, NYERI, Kenya, Feb 21 –Twenty-one elephants beginning Wednesday arte to be translocated from Solio Ranch in Laikipia County to Northern Tsavo in Taita Taveta County.
Speaking in Solio at the start of the exercise, Tourism and Wildlife Cabinet Secretary Najib Balala said the move estimated to cost Sh4.5 million is intended to end human-wildlife conflict in the area with farmers suffering huge losses from the destruction of their crops.
Balala also noted that the population of the elephants has increased with records showing that there are more than 32,000 in the entire country which he attributed to a decrease in poaching.
He also said that they have proposed Sh612 million in compensation for affected farmers and persons attacked by the jumbos, in the 2018/2019 budget noting that the process is not an easy one and it’s a big challenge to the government.
“The biggest challenge the government is having is compensation, it is not easy but we are working with Treasury to ensure there is a budget to compensate death as a result of human wildlife conflict,” he stated.
On his part, Kieni MP Kanini Kega noted that there has been no casualty reported in the area as a result of trampling by the mammals but many farmers have been left with bare land due to the destruction of their crops.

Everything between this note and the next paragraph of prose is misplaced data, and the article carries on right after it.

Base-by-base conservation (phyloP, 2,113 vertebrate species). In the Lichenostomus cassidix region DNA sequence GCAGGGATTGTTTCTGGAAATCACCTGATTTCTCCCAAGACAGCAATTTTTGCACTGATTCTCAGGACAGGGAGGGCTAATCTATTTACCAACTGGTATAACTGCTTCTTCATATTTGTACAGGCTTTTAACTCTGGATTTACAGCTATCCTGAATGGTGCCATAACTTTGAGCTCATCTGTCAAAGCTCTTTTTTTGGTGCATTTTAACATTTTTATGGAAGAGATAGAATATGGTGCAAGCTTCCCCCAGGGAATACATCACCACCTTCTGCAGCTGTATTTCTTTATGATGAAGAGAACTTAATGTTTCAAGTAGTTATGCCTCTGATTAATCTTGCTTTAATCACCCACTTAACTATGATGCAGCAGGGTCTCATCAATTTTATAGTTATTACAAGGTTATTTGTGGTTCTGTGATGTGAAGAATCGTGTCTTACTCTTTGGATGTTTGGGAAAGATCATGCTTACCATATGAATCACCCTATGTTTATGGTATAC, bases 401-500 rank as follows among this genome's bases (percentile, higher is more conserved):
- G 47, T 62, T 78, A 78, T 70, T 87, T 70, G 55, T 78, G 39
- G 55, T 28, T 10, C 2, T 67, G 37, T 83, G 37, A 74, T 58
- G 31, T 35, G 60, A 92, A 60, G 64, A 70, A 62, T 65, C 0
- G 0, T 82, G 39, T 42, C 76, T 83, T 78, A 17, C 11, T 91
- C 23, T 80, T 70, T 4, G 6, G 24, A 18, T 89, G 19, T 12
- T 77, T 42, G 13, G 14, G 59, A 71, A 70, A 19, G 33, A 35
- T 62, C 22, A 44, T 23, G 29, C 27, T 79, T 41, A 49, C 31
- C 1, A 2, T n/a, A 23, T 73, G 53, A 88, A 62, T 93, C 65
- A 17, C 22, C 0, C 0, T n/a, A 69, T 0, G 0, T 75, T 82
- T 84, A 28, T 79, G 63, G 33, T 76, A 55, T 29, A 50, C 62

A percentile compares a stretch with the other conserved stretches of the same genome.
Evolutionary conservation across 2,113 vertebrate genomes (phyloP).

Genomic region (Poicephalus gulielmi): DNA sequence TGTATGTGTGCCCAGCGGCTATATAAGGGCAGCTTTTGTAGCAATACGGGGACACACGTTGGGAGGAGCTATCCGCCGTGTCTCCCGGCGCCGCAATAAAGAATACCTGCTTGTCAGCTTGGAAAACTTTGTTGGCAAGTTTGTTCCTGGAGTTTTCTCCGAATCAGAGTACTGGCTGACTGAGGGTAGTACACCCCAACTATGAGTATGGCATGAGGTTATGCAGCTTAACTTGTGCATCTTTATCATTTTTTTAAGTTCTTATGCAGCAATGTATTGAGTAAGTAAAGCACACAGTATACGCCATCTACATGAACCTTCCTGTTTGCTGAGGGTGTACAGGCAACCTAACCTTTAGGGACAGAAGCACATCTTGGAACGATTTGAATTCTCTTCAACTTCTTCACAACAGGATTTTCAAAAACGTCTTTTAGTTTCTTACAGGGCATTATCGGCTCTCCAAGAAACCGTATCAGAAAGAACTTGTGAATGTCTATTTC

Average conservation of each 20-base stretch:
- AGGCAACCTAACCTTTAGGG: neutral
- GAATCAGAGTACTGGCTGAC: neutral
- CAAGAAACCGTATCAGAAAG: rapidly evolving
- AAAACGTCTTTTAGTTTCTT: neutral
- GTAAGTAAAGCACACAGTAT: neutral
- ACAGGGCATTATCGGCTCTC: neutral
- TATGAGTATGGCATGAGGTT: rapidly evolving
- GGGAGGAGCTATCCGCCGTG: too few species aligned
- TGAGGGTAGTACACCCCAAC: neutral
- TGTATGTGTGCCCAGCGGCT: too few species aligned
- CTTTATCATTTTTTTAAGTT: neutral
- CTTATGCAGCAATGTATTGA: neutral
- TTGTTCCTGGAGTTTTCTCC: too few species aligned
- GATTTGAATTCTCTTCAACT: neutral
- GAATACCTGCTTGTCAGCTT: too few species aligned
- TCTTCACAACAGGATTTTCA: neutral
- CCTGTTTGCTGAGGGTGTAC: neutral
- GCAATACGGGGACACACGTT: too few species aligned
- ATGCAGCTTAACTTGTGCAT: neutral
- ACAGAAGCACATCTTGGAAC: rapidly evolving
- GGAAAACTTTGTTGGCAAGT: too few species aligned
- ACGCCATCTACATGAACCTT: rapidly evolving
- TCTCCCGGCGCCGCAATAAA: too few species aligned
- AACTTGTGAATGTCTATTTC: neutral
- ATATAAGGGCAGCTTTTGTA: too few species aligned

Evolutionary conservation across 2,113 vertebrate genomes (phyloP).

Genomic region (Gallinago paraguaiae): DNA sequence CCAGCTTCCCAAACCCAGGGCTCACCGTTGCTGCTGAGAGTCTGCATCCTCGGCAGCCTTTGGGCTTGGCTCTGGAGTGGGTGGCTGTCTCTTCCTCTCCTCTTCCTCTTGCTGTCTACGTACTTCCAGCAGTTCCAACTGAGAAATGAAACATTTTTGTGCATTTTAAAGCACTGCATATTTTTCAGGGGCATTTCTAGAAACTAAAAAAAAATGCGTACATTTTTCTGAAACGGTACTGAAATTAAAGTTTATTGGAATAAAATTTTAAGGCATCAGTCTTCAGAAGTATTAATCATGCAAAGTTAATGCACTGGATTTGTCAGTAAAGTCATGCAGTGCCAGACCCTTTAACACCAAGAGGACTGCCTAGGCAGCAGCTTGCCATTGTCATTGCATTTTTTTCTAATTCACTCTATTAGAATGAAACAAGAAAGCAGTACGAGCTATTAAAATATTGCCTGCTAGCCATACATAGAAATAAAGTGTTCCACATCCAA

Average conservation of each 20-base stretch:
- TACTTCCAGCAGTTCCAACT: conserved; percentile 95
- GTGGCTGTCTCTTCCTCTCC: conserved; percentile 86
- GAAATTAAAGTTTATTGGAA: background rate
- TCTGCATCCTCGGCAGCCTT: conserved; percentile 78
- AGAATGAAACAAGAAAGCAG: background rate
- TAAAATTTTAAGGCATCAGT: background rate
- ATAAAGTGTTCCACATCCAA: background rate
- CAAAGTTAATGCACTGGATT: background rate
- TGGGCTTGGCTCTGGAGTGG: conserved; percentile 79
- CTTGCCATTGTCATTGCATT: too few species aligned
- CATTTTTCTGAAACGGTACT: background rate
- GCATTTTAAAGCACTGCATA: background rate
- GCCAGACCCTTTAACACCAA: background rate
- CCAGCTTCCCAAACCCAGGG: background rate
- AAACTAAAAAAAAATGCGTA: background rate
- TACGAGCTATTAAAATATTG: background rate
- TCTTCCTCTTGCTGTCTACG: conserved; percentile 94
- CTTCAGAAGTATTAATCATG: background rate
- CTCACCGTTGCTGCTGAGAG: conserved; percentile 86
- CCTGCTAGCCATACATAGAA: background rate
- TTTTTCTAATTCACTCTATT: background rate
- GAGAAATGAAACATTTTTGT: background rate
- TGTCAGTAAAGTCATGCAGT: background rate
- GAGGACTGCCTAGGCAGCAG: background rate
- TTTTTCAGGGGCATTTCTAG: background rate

He stated that the best long term solution to jumbos invading farms is fencing of the Mt Kenya and Aberdares parks.
Area resident welcomed the move by the government to relocate the mammals testifying to the destruction of their crops.
Michael Kariuki, a Lamuria resident said that the jumbos have threatened their ability to feed themselves and forcing them to rely on relief food yet they can feed themselves.
He told reporters covering the launch that his acre of maize was trampled on by the jumbos setting him back Sh500,000.
“My one acre maize plantation was destroyed by the elephants last week. This is a good move by the government to translocate the animals that have given us sleepless nights,” Kariuki stated.
The residents also urged KWS to ensure that all the said animals are translocated in the two week time frame set accusing the KWS of conducting “cosmetic and colour” exercises in the past. “The wardens have previously abandoned the translocation effort once their seniors leave the area.”
KWS Spokesman Paul Gathitu said the notorious elephants, especially males, are the ones being translocated after the area residents helped KWS officers in identifying the rogue jumbos.
The KWS wardens were airborne in the early morning to catch the animals while it was cool and the elephants were returning to their sanctuary from their night activities.